Summit Agreement on New Goal to Expand Access to Sanitation
Johannesburg, 2 September In a major step forward to promote efforts to
eradicate poverty and protect the environment, countries agreed to commit
themselves to a target of 2015 for reducing the numbers of people who lack
access to proper sanitation.
The new commitment on sanitation comes as a companion target to the already
agreed upon goal of halving the proportion of people who lack access to clean
water, which is one of the Millennium Development Goals and which has been
reaffirmed in Johannesburg. The new commitments agreed to in Johannesburg also
call on countries to provide the resources and technical assistance needed to
embark on action programmes to meet the goals.
More than one billion people presently lack access to clean drinking water, and
over two billion people lack access to proper sanitation. A lack of clean water
and sanitation is blamed for causing more than three quarters of diseases. More
than seven million children die every year-6,000 a day-due to diarhoeal
diseases including cholera and dysentery. The new commitments to tackle the
water and sanitation issues are considered essential elements necessary for the
promotion of sustainable development.
"It is hard to imagine how we can implement sustainable development when
two billion people lack proper sanitation facilities," according to
Johannesburg Summit Secretary-General Nitin Desai. "These new commitments
show that the Johannesburg Summit has moved the international community to take
action on an essential element in the fight to reduce poverty, promote human
dignity, and protect and improve the environment."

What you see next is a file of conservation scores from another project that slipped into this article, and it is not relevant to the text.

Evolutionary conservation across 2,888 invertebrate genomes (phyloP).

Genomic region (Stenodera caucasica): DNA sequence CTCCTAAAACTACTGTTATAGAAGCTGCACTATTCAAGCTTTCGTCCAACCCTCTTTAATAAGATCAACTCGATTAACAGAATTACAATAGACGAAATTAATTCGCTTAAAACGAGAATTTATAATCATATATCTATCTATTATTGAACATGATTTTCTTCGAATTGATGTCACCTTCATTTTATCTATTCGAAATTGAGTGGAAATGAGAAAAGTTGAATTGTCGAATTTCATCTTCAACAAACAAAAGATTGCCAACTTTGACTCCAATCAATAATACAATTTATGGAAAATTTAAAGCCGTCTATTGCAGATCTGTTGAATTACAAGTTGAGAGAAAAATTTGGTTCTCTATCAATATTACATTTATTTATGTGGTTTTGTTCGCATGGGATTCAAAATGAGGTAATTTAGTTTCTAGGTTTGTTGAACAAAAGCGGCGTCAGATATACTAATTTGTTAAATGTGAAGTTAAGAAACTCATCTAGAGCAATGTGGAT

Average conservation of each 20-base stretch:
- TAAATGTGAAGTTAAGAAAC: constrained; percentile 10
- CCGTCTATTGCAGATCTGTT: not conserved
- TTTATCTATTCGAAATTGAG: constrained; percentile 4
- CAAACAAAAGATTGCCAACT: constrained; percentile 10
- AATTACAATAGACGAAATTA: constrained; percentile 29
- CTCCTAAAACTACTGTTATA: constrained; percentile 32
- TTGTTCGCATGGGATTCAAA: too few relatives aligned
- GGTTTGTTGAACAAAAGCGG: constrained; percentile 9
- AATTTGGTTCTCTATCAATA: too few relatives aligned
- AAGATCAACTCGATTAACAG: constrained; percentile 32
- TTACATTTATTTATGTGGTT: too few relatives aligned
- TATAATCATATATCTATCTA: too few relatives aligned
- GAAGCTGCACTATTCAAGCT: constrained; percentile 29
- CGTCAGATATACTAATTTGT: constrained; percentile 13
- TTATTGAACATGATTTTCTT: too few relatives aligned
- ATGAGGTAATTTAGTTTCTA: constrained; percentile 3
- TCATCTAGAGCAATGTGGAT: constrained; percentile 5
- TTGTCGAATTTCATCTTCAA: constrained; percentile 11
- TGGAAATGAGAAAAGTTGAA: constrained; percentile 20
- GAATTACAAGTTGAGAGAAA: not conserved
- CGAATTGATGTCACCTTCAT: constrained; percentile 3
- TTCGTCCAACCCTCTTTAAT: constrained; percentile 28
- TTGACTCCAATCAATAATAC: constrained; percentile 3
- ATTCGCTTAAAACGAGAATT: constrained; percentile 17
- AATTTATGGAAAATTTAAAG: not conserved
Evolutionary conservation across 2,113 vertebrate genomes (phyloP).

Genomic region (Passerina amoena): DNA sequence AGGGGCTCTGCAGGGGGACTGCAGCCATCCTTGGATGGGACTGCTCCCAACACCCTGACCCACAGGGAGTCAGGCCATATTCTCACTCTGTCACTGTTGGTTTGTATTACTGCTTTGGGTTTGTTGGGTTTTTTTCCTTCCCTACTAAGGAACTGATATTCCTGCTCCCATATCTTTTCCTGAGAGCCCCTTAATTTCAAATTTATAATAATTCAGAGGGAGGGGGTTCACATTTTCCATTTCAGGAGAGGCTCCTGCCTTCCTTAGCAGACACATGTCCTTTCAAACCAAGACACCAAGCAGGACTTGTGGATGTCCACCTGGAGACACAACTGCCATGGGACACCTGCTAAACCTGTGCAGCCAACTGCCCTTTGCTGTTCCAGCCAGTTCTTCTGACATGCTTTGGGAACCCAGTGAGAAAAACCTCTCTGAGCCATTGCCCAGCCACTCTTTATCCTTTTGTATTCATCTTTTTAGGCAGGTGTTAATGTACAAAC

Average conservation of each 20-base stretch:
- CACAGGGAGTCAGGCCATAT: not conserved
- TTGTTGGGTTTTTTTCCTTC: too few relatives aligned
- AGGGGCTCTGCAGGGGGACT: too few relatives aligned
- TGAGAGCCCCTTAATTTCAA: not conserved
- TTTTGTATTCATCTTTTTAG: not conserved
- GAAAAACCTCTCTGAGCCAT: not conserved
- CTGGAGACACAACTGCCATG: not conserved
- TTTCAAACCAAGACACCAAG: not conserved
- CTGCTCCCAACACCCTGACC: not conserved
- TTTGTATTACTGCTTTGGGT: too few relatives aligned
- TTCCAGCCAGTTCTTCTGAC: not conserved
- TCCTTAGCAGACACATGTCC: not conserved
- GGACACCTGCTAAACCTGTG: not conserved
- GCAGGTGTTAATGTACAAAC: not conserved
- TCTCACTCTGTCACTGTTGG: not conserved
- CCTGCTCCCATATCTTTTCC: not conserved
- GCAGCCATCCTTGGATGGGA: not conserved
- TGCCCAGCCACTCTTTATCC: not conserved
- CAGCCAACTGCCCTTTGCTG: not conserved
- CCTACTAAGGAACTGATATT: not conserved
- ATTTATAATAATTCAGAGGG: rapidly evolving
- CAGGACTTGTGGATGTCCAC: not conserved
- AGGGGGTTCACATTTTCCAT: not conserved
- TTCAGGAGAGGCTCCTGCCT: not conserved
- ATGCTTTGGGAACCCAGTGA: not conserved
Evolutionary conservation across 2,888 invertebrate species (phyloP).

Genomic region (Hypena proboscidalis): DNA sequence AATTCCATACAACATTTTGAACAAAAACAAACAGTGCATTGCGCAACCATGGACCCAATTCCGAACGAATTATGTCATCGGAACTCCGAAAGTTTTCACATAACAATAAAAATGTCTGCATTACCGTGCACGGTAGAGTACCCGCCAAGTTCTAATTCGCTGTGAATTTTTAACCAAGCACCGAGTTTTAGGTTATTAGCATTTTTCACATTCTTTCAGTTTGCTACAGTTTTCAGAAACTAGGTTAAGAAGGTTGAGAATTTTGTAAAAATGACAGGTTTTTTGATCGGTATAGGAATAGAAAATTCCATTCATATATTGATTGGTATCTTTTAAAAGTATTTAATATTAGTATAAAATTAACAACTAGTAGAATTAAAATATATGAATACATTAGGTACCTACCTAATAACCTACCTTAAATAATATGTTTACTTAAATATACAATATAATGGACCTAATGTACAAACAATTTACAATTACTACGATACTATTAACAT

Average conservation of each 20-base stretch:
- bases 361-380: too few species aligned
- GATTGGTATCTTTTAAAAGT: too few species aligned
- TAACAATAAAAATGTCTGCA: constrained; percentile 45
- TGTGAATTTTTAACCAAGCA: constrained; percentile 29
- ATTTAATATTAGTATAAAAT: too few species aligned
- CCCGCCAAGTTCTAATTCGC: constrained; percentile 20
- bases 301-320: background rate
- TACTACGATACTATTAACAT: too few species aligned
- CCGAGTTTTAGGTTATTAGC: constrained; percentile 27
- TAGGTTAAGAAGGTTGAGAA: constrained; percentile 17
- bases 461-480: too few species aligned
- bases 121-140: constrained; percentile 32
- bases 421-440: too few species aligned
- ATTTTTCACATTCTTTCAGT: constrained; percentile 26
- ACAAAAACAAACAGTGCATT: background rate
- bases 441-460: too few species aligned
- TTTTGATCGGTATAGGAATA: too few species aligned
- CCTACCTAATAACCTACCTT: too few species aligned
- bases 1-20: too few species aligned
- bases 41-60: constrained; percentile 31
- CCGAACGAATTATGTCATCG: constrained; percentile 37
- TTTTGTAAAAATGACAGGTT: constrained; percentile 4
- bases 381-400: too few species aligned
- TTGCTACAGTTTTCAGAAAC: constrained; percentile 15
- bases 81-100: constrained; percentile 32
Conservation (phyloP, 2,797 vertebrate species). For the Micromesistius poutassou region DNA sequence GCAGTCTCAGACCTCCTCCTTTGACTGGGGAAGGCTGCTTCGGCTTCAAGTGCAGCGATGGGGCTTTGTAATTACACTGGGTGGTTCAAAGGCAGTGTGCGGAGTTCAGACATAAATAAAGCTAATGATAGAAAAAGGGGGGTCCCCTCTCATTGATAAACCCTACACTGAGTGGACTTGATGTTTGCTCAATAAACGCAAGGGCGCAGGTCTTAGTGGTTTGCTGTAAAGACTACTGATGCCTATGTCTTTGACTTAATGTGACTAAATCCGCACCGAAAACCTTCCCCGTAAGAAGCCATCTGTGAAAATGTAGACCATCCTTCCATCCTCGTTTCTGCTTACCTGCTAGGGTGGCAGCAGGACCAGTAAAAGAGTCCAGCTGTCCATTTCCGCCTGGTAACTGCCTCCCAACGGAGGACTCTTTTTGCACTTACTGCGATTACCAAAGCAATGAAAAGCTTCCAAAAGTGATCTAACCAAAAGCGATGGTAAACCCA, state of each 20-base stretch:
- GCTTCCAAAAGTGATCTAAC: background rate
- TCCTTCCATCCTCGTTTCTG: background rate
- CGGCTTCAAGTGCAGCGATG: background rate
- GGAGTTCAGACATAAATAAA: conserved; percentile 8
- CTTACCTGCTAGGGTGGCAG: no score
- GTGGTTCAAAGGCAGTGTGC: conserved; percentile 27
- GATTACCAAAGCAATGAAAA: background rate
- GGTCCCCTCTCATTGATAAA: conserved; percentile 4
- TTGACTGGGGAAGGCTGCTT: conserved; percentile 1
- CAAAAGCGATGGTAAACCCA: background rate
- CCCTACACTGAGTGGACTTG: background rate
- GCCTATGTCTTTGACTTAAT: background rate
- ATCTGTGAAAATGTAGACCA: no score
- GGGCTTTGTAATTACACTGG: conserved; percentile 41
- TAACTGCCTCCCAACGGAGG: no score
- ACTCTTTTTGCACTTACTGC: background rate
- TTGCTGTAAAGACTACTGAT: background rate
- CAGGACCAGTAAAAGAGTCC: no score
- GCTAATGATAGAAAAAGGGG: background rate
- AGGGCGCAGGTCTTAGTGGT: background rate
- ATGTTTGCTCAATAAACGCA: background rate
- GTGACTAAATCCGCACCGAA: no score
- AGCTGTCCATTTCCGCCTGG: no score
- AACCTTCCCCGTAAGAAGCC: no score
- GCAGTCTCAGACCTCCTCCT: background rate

"This is an historic commitment," Desai said, "because for the
first time, the world has made the issues of water and sanitation a high-level
political priority. We need this political commitment, and now we need the
practical measures and partnerships to ensure that the new goals are met."
Desai cautioned, however, that the agreements on water and sanitation did not
mark the end of the fight. "We have to recognize that the new targets, if
met, will only bring clean water and proper sanitation to half of the people
who lack these necessities. There is still the other half, and we cannot stop
until everyone benefits."
During the Summit, several donor countries, including the United States and the
European Union, have pledged to commit significant resources to new initiatives
that will expand access to clean water and proper sanitation. In addition, many
partnership initiatives by NGOs, international organizations and the private
sector have been launched at the Summit to address these needs.
Copyright © United
Department of Economic and
Comments and suggestions
24 August 2006